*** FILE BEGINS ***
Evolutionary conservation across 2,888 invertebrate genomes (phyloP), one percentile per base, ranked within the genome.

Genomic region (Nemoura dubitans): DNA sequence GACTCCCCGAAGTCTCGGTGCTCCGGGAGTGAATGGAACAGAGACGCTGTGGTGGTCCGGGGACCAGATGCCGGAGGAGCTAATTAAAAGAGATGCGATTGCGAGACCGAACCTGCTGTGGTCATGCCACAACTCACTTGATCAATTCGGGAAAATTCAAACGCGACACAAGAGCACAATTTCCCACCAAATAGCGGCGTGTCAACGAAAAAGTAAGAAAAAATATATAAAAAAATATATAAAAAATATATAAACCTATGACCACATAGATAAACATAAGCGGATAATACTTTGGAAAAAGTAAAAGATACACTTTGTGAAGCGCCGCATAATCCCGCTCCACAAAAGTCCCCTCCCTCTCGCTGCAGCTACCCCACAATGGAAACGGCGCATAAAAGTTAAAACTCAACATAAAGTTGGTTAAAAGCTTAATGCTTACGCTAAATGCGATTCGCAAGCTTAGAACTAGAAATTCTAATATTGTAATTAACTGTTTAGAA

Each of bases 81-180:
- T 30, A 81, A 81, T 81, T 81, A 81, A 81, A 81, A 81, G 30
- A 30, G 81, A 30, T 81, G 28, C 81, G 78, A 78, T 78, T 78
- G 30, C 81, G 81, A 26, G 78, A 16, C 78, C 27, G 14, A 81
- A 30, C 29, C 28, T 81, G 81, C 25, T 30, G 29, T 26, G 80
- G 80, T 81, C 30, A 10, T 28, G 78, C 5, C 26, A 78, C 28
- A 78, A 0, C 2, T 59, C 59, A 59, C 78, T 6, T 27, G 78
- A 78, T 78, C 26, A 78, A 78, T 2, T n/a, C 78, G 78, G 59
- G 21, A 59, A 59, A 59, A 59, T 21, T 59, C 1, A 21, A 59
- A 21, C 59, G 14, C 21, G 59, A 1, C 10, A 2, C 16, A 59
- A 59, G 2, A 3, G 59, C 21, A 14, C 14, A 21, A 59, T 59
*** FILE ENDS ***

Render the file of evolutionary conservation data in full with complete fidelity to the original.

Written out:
Evolutionary conservation across 2,888 invertebrate genomes (phyloP), one percentile per base, ranked within the genome.

Genomic region (Nemoura dubitans): DNA sequence GACTCCCCGAAGTCTCGGTGCTCCGGGAGTGAATGGAACAGAGACGCTGTGGTGGTCCGGGGACCAGATGCCGGAGGAGCTAATTAAAAGAGATGCGATTGCGAGACCGAACCTGCTGTGGTCATGCCACAACTCACTTGATCAATTCGGGAAAATTCAAACGCGACACAAGAGCACAATTTCCCACCAAATAGCGGCGTGTCAACGAAAAAGTAAGAAAAAATATATAAAAAAATATATAAAAAATATATAAACCTATGACCACATAGATAAACATAAGCGGATAATACTTTGGAAAAAGTAAAAGATACACTTTGTGAAGCGCCGCATAATCCCGCTCCACAAAAGTCCCCTCCCTCTCGCTGCAGCTACCCCACAATGGAAACGGCGCATAAAAGTTAAAACTCAACATAAAGTTGGTTAAAAGCTTAATGCTTACGCTAAATGCGATTCGCAAGCTTAGAACTAGAAATTCTAATATTGTAATTAACTGTTTAGAA

Each of bases 81-180:
- T 30, A 81, A 81, T 81, T 81, A 81, A 81, A 81, A 81, G 30
- A 30, G 81, A 30, T 81, G 28, C 81, G 78, A 78, T 78, T 78
- G 30, C 81, G 81, A 26, G 78, A 16, C 78, C 27, G 14, A 81
- A 30, C 29, C 28, T 81, G 81, C 25, T 30, G 29, T 26, G 80
- G 80, T 81, C 30, A 10, T 28, G 78, C 5, C 26, A 78, C 28
- A 78, A 0, C 2, T 59, C 59, A 59, C 78, T 6, T 27, G 78
- A 78, T 78, C 26, A 78, A 78, T 2, T n/a, C 78, G 78, G 59
- G 21, A 59, A 59, A 59, A 59, T 21, T 59, C 1, A 21, A 59
- A 21, C 59, G 14, C 21, G 59, A 1, C 10, A 2, C 16, A 59
- A 59, G 2, A 3, G 59, C 21, A 14, C 14, A 21, A 59, T 59